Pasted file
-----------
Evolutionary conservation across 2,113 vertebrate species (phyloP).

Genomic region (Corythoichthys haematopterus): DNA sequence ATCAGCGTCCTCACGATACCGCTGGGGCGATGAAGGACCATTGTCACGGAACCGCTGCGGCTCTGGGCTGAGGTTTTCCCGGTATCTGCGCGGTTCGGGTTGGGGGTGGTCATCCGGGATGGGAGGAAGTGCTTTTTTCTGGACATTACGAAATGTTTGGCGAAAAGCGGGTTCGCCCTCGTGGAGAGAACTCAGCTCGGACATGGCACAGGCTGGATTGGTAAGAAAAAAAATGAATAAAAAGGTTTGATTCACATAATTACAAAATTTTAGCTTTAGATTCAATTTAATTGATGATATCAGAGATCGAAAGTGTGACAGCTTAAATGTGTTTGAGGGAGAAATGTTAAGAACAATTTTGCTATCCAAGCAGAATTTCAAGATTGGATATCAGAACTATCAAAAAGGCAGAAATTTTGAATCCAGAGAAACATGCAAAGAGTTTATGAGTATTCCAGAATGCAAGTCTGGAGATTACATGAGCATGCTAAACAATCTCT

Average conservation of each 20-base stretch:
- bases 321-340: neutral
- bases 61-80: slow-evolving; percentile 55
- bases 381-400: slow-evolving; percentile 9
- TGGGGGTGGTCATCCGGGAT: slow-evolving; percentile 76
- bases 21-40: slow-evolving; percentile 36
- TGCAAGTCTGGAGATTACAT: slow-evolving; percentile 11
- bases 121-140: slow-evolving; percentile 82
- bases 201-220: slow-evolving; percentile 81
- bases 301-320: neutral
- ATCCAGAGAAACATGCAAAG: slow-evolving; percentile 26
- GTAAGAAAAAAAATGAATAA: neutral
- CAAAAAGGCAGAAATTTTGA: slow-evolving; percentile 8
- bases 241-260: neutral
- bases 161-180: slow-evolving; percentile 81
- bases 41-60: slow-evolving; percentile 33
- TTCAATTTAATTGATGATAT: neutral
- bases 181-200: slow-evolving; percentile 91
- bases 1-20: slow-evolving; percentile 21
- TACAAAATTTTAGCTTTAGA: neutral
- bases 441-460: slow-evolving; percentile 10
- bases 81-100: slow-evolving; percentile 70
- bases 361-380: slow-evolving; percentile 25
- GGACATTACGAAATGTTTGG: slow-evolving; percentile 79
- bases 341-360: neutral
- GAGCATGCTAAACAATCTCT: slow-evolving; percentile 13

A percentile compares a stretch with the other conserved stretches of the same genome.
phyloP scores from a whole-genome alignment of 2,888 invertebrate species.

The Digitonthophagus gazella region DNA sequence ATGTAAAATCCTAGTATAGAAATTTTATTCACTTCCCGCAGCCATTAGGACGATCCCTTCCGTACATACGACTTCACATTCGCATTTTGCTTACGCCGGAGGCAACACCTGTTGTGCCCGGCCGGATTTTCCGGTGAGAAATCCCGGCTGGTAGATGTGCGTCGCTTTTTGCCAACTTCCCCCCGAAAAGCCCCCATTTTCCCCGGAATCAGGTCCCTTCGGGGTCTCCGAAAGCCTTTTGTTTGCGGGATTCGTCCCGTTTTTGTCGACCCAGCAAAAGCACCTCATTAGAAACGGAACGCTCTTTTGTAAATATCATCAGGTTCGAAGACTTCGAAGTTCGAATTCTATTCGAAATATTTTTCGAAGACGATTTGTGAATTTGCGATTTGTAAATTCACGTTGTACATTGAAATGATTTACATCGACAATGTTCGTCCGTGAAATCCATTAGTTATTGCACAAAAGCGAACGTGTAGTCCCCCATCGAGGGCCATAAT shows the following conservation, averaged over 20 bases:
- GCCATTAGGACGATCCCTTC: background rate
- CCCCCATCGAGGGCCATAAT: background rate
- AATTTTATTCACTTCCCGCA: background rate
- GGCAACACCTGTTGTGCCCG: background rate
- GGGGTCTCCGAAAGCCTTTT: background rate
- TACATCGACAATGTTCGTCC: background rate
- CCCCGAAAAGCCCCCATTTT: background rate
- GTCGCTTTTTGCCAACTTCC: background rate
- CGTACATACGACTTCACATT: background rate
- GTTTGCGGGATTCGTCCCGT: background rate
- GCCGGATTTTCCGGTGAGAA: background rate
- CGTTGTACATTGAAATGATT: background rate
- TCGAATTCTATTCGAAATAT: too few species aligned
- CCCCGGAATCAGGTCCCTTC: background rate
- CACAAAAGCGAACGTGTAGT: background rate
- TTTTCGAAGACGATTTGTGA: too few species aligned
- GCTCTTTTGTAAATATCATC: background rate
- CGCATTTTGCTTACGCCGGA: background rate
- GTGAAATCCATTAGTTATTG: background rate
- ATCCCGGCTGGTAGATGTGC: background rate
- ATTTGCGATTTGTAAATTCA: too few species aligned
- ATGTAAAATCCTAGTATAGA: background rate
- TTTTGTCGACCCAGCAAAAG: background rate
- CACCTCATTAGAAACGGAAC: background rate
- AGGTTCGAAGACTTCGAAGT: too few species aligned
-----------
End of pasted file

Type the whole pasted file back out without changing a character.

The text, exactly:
Evolutionary conservation across 2,113 vertebrate species (phyloP).

Genomic region (Corythoichthys haematopterus): DNA sequence ATCAGCGTCCTCACGATACCGCTGGGGCGATGAAGGACCATTGTCACGGAACCGCTGCGGCTCTGGGCTGAGGTTTTCCCGGTATCTGCGCGGTTCGGGTTGGGGGTGGTCATCCGGGATGGGAGGAAGTGCTTTTTTCTGGACATTACGAAATGTTTGGCGAAAAGCGGGTTCGCCCTCGTGGAGAGAACTCAGCTCGGACATGGCACAGGCTGGATTGGTAAGAAAAAAAATGAATAAAAAGGTTTGATTCACATAATTACAAAATTTTAGCTTTAGATTCAATTTAATTGATGATATCAGAGATCGAAAGTGTGACAGCTTAAATGTGTTTGAGGGAGAAATGTTAAGAACAATTTTGCTATCCAAGCAGAATTTCAAGATTGGATATCAGAACTATCAAAAAGGCAGAAATTTTGAATCCAGAGAAACATGCAAAGAGTTTATGAGTATTCCAGAATGCAAGTCTGGAGATTACATGAGCATGCTAAACAATCTCT

Average conservation of each 20-base stretch:
- bases 321-340: neutral
- bases 61-80: slow-evolving; percentile 55
- bases 381-400: slow-evolving; percentile 9
- TGGGGGTGGTCATCCGGGAT: slow-evolving; percentile 76
- bases 21-40: slow-evolving; percentile 36
- TGCAAGTCTGGAGATTACAT: slow-evolving; percentile 11
- bases 121-140: slow-evolving; percentile 82
- bases 201-220: slow-evolving; percentile 81
- bases 301-320: neutral
- ATCCAGAGAAACATGCAAAG: slow-evolving; percentile 26
- GTAAGAAAAAAAATGAATAA: neutral
- CAAAAAGGCAGAAATTTTGA: slow-evolving; percentile 8
- bases 241-260: neutral
- bases 161-180: slow-evolving; percentile 81
- bases 41-60: slow-evolving; percentile 33
- TTCAATTTAATTGATGATAT: neutral
- bases 181-200: slow-evolving; percentile 91
- bases 1-20: slow-evolving; percentile 21
- TACAAAATTTTAGCTTTAGA: neutral
- bases 441-460: slow-evolving; percentile 10
- bases 81-100: slow-evolving; percentile 70
- bases 361-380: slow-evolving; percentile 25
- GGACATTACGAAATGTTTGG: slow-evolving; percentile 79
- bases 341-360: neutral
- GAGCATGCTAAACAATCTCT: slow-evolving; percentile 13

A percentile compares a stretch with the other conserved stretches of the same genome.
phyloP scores from a whole-genome alignment of 2,888 invertebrate species.

The Digitonthophagus gazella region DNA sequence ATGTAAAATCCTAGTATAGAAATTTTATTCACTTCCCGCAGCCATTAGGACGATCCCTTCCGTACATACGACTTCACATTCGCATTTTGCTTACGCCGGAGGCAACACCTGTTGTGCCCGGCCGGATTTTCCGGTGAGAAATCCCGGCTGGTAGATGTGCGTCGCTTTTTGCCAACTTCCCCCCGAAAAGCCCCCATTTTCCCCGGAATCAGGTCCCTTCGGGGTCTCCGAAAGCCTTTTGTTTGCGGGATTCGTCCCGTTTTTGTCGACCCAGCAAAAGCACCTCATTAGAAACGGAACGCTCTTTTGTAAATATCATCAGGTTCGAAGACTTCGAAGTTCGAATTCTATTCGAAATATTTTTCGAAGACGATTTGTGAATTTGCGATTTGTAAATTCACGTTGTACATTGAAATGATTTACATCGACAATGTTCGTCCGTGAAATCCATTAGTTATTGCACAAAAGCGAACGTGTAGTCCCCCATCGAGGGCCATAAT shows the following conservation, averaged over 20 bases:
- GCCATTAGGACGATCCCTTC: background rate
- CCCCCATCGAGGGCCATAAT: background rate
- AATTTTATTCACTTCCCGCA: background rate
- GGCAACACCTGTTGTGCCCG: background rate
- GGGGTCTCCGAAAGCCTTTT: background rate
- TACATCGACAATGTTCGTCC: background rate
- CCCCGAAAAGCCCCCATTTT: background rate
- GTCGCTTTTTGCCAACTTCC: background rate
- CGTACATACGACTTCACATT: background rate
- GTTTGCGGGATTCGTCCCGT: background rate
- GCCGGATTTTCCGGTGAGAA: background rate
- CGTTGTACATTGAAATGATT: background rate
- TCGAATTCTATTCGAAATAT: too few species aligned
- CCCCGGAATCAGGTCCCTTC: background rate
- CACAAAAGCGAACGTGTAGT: background rate
- TTTTCGAAGACGATTTGTGA: too few species aligned
- GCTCTTTTGTAAATATCATC: background rate
- CGCATTTTGCTTACGCCGGA: background rate
- GTGAAATCCATTAGTTATTG: background rate
- ATCCCGGCTGGTAGATGTGC: background rate
- ATTTGCGATTTGTAAATTCA: too few species aligned
- ATGTAAAATCCTAGTATAGA: background rate
- TTTTGTCGACCCAGCAAAAG: background rate
- CACCTCATTAGAAACGGAAC: background rate
- AGGTTCGAAGACTTCGAAGT: too few species aligned